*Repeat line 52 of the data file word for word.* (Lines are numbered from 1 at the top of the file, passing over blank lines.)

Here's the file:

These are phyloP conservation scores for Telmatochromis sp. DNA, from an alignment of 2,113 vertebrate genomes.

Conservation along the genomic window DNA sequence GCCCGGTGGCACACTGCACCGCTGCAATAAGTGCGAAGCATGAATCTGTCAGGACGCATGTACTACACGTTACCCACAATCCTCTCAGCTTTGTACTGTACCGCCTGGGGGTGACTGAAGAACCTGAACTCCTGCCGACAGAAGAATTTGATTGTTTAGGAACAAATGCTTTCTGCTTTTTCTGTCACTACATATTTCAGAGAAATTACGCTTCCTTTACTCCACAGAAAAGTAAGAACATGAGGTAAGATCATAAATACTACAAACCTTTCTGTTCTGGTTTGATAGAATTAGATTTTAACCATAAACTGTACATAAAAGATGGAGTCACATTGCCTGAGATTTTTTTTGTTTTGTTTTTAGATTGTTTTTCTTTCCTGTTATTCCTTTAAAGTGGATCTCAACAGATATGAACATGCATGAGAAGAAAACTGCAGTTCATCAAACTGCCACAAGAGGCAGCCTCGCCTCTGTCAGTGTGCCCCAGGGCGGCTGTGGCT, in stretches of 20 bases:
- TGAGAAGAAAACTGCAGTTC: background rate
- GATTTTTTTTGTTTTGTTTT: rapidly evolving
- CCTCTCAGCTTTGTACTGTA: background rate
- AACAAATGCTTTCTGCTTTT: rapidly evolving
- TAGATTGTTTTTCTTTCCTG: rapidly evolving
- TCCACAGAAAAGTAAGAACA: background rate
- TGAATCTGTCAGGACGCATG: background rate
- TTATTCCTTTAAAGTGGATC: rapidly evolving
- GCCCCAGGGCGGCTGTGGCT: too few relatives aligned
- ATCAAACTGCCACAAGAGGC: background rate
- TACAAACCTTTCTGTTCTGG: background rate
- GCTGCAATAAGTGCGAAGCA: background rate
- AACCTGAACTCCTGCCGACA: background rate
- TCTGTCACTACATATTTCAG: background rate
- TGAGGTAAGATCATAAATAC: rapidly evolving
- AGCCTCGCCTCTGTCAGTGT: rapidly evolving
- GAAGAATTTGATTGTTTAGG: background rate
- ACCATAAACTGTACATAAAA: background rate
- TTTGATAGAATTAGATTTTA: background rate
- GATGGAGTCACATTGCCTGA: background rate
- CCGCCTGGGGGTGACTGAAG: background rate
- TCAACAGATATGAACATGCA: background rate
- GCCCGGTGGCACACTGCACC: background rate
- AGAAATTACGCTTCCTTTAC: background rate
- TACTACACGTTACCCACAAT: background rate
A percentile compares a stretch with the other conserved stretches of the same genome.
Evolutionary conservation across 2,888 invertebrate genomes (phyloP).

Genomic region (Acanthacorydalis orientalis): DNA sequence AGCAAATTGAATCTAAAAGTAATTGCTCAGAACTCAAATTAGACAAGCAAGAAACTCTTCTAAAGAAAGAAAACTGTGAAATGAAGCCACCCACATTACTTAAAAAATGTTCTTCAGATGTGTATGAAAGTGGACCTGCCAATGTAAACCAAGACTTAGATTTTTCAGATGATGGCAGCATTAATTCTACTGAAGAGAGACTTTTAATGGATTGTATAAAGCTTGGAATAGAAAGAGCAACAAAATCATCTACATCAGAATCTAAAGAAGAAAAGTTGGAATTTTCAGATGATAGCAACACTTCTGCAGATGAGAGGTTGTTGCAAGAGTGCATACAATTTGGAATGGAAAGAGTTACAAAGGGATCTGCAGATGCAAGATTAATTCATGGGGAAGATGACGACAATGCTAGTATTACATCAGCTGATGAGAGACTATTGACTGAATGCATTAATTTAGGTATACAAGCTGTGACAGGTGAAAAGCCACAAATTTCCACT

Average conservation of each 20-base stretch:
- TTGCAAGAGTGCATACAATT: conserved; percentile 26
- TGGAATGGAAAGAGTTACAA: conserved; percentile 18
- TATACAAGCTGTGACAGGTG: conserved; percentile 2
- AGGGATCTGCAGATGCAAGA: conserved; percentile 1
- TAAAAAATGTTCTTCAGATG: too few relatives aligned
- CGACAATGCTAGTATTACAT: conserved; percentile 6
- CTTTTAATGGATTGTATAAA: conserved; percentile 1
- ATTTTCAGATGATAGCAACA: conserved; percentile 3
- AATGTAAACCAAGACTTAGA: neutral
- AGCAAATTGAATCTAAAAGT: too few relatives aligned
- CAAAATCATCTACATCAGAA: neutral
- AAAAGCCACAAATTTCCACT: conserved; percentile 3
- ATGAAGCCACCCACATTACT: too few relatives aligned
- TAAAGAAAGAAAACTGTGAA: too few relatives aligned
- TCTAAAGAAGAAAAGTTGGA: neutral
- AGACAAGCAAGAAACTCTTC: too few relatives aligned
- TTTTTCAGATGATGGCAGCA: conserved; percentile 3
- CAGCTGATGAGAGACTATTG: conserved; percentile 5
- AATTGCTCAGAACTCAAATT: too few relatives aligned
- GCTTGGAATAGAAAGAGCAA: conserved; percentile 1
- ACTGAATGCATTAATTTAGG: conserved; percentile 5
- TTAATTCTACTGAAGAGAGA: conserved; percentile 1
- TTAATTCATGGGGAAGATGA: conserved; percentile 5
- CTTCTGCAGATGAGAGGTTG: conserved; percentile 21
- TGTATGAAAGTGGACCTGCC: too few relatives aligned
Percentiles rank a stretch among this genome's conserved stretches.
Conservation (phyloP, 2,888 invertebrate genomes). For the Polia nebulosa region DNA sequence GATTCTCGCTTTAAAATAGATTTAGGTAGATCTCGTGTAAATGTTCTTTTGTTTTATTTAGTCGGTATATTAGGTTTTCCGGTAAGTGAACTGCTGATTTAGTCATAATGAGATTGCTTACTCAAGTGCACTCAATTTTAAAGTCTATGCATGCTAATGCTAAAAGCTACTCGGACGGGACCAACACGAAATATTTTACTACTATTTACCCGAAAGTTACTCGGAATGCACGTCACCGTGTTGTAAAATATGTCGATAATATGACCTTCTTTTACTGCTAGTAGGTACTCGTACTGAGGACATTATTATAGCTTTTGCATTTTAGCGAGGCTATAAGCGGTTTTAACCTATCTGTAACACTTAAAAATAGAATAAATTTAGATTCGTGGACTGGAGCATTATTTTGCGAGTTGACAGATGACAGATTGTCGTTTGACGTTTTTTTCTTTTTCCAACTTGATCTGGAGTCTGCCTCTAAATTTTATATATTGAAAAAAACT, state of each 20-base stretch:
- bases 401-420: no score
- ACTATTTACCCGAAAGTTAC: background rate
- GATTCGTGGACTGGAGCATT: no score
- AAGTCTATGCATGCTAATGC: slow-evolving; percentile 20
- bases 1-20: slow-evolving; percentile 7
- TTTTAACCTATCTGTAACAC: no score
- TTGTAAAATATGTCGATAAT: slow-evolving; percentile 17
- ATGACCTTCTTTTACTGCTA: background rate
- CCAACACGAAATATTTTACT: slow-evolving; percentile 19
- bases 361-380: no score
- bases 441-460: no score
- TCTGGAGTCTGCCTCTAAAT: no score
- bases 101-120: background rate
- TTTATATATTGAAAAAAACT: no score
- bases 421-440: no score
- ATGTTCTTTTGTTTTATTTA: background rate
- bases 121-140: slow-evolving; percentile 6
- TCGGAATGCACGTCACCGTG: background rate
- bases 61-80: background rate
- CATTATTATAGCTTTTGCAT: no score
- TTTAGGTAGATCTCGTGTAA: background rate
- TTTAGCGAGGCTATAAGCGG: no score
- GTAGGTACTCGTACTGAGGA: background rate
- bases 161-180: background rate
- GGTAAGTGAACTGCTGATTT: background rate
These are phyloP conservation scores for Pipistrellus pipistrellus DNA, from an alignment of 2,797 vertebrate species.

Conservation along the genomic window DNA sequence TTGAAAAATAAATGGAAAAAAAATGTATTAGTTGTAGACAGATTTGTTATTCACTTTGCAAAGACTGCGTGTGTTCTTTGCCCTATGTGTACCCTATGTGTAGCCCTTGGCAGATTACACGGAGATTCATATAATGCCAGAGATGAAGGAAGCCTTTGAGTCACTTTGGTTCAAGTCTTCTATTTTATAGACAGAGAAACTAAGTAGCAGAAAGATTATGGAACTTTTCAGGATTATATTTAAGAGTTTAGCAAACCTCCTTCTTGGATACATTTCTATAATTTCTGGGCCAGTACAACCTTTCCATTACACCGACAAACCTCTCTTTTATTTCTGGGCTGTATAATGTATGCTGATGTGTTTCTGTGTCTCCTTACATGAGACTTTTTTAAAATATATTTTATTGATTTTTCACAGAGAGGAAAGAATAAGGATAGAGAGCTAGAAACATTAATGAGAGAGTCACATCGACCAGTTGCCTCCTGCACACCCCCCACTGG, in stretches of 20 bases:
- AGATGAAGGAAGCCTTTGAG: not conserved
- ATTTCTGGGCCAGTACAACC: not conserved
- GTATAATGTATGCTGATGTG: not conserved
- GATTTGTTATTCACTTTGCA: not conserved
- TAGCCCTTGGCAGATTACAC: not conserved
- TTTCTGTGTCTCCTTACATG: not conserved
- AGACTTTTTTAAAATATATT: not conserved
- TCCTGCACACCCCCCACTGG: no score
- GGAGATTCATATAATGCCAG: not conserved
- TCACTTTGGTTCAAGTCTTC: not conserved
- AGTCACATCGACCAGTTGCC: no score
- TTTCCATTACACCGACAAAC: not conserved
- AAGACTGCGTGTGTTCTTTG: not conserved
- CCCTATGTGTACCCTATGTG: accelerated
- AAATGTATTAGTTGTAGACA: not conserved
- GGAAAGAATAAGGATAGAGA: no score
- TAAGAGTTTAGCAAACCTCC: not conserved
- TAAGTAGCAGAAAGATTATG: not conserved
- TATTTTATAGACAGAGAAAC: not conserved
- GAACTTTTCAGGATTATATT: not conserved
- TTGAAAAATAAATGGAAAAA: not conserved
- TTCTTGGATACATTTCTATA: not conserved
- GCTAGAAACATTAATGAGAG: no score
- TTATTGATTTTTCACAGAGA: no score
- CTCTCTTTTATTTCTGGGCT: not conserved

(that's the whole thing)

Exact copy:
- ACTGAATGCATTAATTTAGG: conserved; percentile 5